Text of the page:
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The Uncrowned Kings of England: The Black History of the Dudleys and the…

par Derek Wilson

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In the political ferment of 16th-century England, one family above all others was at the troubled center of court and council. Throughout the Tudor Age the Dudley family was never far from controversy. They were universally condemned as scheming, ruthless, overly ambitious charmers, with three family members even executed for treason. Yet at the opposite extreme of the spectrum, Edmund Dudley was instrumental in establishing the financial basis of the Tudor dynasty, while John Dudley, Duke of Northumberland, led victorious armies, laid the foundations of the Royal Navy, ruled as uncrowned king, and almost landed on the throne. Written by award-winning historian, Derek Wilson, The Uncrowned Kings of England charts the scandals and triumphs of this legendary clan. Foremost among the family, Robert Dudley, Earl of Leicester, was Queen Elizabeth's favorite for 30 years (and came the closest to marrying her), and governed the Netherlands in her name. His successor, Sir Robert Dudley, scholar, adventurer, and courtier, was one of the Queen's most audacious seadogs in the closing years of her reign, but fell foul of James I. The fortunes of this astonishing family rose and fell with those of the royal line they served faithfully through a tumultuous century.… (plus d'informations)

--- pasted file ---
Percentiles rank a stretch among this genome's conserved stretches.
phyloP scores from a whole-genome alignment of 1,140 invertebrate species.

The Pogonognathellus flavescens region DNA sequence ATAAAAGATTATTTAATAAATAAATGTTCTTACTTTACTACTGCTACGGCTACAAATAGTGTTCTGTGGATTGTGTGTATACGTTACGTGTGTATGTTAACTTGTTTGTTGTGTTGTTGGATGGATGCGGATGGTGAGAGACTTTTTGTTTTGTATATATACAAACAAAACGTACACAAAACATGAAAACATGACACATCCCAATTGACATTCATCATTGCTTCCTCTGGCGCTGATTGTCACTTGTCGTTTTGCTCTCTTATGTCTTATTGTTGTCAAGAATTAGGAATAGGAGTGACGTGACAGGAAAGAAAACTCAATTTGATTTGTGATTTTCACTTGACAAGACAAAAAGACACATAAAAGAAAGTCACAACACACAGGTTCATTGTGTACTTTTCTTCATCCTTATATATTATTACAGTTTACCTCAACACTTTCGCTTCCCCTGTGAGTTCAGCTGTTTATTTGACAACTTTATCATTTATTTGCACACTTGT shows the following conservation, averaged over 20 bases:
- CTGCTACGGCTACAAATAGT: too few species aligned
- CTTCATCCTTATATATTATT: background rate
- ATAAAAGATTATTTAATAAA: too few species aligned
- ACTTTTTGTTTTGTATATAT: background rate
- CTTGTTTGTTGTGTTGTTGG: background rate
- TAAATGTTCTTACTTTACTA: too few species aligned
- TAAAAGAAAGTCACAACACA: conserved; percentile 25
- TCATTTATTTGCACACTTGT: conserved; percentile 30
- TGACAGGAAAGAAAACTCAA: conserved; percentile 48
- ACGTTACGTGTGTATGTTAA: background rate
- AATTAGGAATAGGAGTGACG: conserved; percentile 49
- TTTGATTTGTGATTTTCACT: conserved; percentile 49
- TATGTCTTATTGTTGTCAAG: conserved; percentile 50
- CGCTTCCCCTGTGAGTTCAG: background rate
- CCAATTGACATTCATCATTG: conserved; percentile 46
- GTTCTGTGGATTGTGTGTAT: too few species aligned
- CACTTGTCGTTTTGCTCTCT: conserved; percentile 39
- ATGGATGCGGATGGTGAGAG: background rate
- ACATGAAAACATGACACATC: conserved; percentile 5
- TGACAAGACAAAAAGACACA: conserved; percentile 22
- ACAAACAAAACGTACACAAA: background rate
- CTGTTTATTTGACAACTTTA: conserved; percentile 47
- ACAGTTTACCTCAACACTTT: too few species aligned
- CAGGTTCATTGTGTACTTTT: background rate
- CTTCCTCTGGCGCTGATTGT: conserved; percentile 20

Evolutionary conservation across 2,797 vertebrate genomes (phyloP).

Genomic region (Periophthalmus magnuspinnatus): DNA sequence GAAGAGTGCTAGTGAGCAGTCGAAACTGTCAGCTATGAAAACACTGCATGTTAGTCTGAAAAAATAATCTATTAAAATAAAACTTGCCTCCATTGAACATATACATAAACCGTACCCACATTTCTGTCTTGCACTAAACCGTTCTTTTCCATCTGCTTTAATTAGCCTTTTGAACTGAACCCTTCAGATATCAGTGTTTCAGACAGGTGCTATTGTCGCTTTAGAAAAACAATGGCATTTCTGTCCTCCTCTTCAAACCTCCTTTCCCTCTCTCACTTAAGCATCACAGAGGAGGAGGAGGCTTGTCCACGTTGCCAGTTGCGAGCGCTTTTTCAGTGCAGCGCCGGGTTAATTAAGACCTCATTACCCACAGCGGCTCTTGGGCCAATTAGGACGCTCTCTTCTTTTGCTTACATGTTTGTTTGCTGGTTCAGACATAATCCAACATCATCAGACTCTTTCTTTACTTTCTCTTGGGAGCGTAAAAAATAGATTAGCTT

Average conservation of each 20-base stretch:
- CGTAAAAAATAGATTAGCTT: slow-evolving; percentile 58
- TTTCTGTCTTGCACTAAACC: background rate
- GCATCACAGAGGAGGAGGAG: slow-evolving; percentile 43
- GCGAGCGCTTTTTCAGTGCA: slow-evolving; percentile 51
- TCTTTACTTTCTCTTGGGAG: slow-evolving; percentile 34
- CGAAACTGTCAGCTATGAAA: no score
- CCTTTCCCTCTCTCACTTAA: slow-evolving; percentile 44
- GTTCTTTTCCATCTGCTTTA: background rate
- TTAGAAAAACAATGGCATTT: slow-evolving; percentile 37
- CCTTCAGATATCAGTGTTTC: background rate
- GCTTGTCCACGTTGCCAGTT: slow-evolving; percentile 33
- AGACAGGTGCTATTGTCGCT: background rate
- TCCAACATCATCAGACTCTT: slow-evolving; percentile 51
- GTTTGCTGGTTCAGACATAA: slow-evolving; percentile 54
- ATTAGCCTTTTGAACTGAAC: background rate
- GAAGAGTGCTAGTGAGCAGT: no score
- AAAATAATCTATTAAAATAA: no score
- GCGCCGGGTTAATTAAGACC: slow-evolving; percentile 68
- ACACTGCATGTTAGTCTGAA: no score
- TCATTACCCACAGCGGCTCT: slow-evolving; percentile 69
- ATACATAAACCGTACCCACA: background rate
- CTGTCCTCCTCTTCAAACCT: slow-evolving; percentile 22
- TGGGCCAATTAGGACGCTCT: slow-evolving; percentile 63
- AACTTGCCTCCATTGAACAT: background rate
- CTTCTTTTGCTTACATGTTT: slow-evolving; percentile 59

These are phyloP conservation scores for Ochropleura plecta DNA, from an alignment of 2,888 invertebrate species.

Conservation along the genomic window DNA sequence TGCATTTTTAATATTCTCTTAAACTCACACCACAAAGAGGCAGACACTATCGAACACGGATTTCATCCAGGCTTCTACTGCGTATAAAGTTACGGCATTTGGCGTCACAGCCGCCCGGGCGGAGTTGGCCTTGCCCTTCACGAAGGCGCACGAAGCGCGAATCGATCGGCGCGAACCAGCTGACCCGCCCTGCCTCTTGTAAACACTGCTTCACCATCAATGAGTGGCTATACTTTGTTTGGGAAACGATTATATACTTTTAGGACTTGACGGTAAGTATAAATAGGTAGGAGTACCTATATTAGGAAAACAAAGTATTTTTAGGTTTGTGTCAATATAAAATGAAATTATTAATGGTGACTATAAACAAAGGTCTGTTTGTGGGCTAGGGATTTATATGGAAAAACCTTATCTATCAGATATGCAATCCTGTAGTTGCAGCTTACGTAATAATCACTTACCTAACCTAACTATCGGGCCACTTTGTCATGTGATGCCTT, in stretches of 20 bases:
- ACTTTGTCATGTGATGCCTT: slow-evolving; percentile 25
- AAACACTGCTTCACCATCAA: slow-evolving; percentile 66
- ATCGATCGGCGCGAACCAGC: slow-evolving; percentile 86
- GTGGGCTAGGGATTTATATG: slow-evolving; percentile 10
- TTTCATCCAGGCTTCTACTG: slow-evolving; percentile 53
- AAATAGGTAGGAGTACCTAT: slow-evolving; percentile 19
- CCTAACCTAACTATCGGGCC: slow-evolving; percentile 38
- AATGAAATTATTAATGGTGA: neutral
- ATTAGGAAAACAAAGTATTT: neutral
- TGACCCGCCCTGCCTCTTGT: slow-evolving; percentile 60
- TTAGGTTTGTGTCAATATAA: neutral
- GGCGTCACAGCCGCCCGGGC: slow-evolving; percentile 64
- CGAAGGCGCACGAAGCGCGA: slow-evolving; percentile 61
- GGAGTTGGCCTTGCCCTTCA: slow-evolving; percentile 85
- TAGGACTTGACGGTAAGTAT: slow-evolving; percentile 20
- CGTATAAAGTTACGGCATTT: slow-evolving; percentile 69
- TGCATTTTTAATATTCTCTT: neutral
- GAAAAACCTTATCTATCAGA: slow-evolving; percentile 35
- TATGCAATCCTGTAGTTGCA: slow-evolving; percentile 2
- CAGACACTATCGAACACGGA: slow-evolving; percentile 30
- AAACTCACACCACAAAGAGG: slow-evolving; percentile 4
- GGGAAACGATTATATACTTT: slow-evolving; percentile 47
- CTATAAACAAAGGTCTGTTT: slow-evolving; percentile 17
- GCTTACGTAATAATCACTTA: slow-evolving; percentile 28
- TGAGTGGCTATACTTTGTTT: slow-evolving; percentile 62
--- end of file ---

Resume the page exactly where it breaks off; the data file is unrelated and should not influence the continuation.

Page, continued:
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A good look at the Tudor dynasty through the eyes of their loyal servants - the Dudley family. Derek Wilson examines both the well-known and lesser-known members of this remarkable 16th-century family and emphasizes the loyalty they displayed towards the Tudors, rather than the self-interest they have been reviled for. A fresh view that brings in lesser-known figures. Good reading for those interested in the period. ( )
  wagner.sarah35 | Nov 4, 2013 |
I loved the book. It puts forward a different view than the accepted one of black-hearted power hungry amorals. Certainally gives the new scholarship that says that Edward himself drew up his will, and that John Dudley had everything to lose from the King's death.
It portrayed Robert in particular as more than a paper cut out with nothing but a lust for power driving him. He eventually lost everything with Elizabeth's love and affection. He certainly wanted her for both reasons, power and herself. She wanted him, but not the responsibilities that would come with him, and at last she just wanted him because she needed an old friend. It cost him his lifetime. His service cost him a home and family life with their comforts. ( )
  reginaromsey | Jan 28, 2009 |